Making the Journey


The map below shows the Mojave Desert area in 1941. Things look quite different now and it is important to understand the way things looked during the time the Japanese American families would have been at the camp. In the map below, the camp is located in the highlighted area, halfway between Lone Star and Old Woman Springs. So remote, the last 12 miles of road to the camp was not even on a map.

Just to give some idea of how remote the camp would have been in the 1940s I wrote a travelogue of what I imagine it would have been like traveling there. I am not entirely certain that the following description would have been the actual route to reach the Japanese Camp in 1941 but as this research continues I may be able to pinpoint the exact route. It certainly will be a close description, if not somewhat tame, of just about any route necessary to get there at the time.

Traveling from Banning to Whitewater and then on to Morongo Valley would have been quite a journey by itself. A graded dirt road all the way but who is to say how well it was maintained. Maybe by the time you got to Morongo Valley it would have been good to stop and visit at Shady Shelter for a little bit of rest from the summer heat? Journey further on up a steep grade into an area known as Lone Star, which is now the Town of Yucca Valley. Head through the valley and make a left turn near the windmill at Warren’s well. Any sense of establishment will disappear as you leave Lone Star on a rugged path known as the Victor Road. The road was a rough and sandy route that would immediately climb out of the valley in a rather unforgiving fashion, landing you on a large mesa. If you made it, without harm, to the top of this steep and boulder strewn portion of the road then you were certainly believing in the idea that there may be no going back. Four miles and several washed out gullies later you would come upon the refreshing look of another windmill and water tank at Pipes Wash. Then begins an abruptly steep ride nearly a hundred feet down to the bottom of the canyon. If the wash wasn’t too sandy you would make the 1/4 mile across without much trouble and begin the hundred foot climb up the other bank. The photograph to the right was taken just north of Pipes wash on the actual route. It is still just as sandy and unpredictable as it was then.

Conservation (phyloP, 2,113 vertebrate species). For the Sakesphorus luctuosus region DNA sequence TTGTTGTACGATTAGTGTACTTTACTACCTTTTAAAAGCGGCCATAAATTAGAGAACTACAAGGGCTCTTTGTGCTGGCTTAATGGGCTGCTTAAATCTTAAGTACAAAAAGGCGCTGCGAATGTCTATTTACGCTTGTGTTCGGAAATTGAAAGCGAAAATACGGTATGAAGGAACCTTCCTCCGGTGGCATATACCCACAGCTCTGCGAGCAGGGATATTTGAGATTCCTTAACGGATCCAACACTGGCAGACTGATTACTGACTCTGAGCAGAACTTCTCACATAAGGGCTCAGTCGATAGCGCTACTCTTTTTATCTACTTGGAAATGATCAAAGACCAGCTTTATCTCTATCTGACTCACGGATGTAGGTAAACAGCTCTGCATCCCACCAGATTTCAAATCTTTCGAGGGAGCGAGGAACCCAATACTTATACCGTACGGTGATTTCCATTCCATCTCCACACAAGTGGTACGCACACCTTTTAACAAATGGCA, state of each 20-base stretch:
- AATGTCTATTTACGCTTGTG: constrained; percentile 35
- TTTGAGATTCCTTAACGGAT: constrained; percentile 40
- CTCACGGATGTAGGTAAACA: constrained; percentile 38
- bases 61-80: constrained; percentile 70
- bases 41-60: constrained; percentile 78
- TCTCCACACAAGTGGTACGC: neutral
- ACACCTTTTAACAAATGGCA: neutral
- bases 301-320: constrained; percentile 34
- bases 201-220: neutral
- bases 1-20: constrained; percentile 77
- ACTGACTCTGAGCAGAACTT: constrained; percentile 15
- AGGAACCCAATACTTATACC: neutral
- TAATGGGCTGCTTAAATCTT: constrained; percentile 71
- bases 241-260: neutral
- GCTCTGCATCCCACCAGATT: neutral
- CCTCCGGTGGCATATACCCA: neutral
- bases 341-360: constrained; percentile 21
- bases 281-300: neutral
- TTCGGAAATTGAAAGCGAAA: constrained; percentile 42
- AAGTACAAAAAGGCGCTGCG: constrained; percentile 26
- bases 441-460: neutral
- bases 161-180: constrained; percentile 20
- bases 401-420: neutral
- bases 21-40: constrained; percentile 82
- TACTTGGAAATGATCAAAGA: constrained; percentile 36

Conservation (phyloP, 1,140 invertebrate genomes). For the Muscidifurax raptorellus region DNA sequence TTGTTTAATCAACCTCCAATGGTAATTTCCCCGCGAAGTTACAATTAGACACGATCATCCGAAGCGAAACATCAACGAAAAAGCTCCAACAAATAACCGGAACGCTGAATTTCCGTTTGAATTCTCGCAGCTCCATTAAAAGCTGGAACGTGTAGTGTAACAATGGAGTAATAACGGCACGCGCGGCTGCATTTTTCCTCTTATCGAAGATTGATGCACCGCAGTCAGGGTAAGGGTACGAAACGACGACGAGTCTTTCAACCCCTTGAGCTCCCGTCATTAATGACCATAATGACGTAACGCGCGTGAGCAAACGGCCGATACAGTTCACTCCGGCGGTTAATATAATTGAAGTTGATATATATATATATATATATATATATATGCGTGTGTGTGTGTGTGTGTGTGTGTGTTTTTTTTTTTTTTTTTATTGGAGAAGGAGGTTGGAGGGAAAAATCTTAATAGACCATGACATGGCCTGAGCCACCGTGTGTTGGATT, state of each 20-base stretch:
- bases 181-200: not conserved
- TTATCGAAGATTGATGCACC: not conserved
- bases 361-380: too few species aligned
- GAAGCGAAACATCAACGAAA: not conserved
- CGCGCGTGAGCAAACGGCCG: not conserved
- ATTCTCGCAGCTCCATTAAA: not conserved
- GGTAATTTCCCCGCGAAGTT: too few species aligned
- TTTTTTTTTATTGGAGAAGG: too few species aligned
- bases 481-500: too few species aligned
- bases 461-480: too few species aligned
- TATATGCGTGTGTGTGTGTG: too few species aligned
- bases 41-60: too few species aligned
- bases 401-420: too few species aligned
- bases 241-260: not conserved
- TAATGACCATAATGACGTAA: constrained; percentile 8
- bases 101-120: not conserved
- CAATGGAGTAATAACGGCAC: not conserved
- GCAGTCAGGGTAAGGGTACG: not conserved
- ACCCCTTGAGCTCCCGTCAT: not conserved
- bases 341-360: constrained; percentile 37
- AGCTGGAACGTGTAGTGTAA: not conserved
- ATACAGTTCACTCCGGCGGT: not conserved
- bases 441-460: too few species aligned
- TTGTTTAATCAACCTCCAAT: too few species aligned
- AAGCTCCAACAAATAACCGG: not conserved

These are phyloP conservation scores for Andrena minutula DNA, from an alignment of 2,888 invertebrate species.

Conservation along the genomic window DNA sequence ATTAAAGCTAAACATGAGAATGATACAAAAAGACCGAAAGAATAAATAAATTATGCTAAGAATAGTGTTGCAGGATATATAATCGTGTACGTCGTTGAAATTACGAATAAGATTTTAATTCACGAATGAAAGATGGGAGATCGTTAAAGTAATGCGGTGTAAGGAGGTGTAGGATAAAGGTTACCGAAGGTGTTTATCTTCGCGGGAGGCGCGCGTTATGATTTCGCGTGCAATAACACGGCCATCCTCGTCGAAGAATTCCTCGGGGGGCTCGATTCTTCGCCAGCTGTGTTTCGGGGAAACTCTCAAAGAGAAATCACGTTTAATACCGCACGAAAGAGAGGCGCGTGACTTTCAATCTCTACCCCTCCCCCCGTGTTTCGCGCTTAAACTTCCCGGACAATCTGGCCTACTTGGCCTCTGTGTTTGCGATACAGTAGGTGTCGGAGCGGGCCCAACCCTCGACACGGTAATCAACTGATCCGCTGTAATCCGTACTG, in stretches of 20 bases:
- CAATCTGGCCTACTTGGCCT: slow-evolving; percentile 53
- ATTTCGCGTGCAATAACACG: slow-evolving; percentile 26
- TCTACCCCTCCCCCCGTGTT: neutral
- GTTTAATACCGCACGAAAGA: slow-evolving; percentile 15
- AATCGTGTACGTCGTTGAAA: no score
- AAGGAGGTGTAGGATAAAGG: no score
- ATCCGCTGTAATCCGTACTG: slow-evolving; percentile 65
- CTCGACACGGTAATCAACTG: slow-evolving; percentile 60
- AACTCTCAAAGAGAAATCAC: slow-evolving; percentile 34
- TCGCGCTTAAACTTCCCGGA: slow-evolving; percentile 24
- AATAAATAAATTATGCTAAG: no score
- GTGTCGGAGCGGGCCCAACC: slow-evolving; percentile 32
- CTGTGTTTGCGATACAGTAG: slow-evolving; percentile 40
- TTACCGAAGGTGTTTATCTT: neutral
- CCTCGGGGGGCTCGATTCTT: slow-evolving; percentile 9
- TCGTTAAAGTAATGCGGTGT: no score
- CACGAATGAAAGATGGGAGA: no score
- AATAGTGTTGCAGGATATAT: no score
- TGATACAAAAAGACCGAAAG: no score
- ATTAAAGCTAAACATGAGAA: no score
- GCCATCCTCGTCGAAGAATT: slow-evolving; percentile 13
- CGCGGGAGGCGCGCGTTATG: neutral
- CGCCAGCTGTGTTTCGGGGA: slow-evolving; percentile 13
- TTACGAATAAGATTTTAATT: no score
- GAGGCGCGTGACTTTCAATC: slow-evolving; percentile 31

Maybe the dirt road would be fine for a few miles until you reached one more wash, steep and wide but not near as harrowing as the Pipes. It could be sandy or even washed out with steep embankments that would require several hours of digging and maneuvering to make your way across. Then just a couple of miles more and you would be at the turn to head west up a mountainous canyon.

This mountain canyon is a winding, narrow and sandy path for 7 or 8 miles where it finally opens up onto a high valley at nearly 4500 foot elevation. It would be pretty quiet up here, this road is not on any map. You would be on your own here and I imagine it would have been days or weeks before anyone would pass through to offer any help. On any given day the trip would have been fine, or maybe not. There are just too many possible things that could happen all along the way. Vehicles being what they are, mechanical things break down, the weather changes from one extreme to the other, and sometimes our health is just not up to the rigors of pioneering. It was a long way to travel into the desert, a long way back too, and there is no doubt in my mind it was the heartiest of souls who ventured to make this journey, especially those who decided to stay and make it home for awhile.

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Automobile Club of Southern California, 1941

Desert roads are notoriously unpredictable.

Hard packed and comparatively smooth until a rainstorm will somehow turn it into an impossible loose churn of soft sand.

The old Victor Road: Old Woman Springs Road

original route north of Pipes Wash

©Automobile Club of Southern California, 1941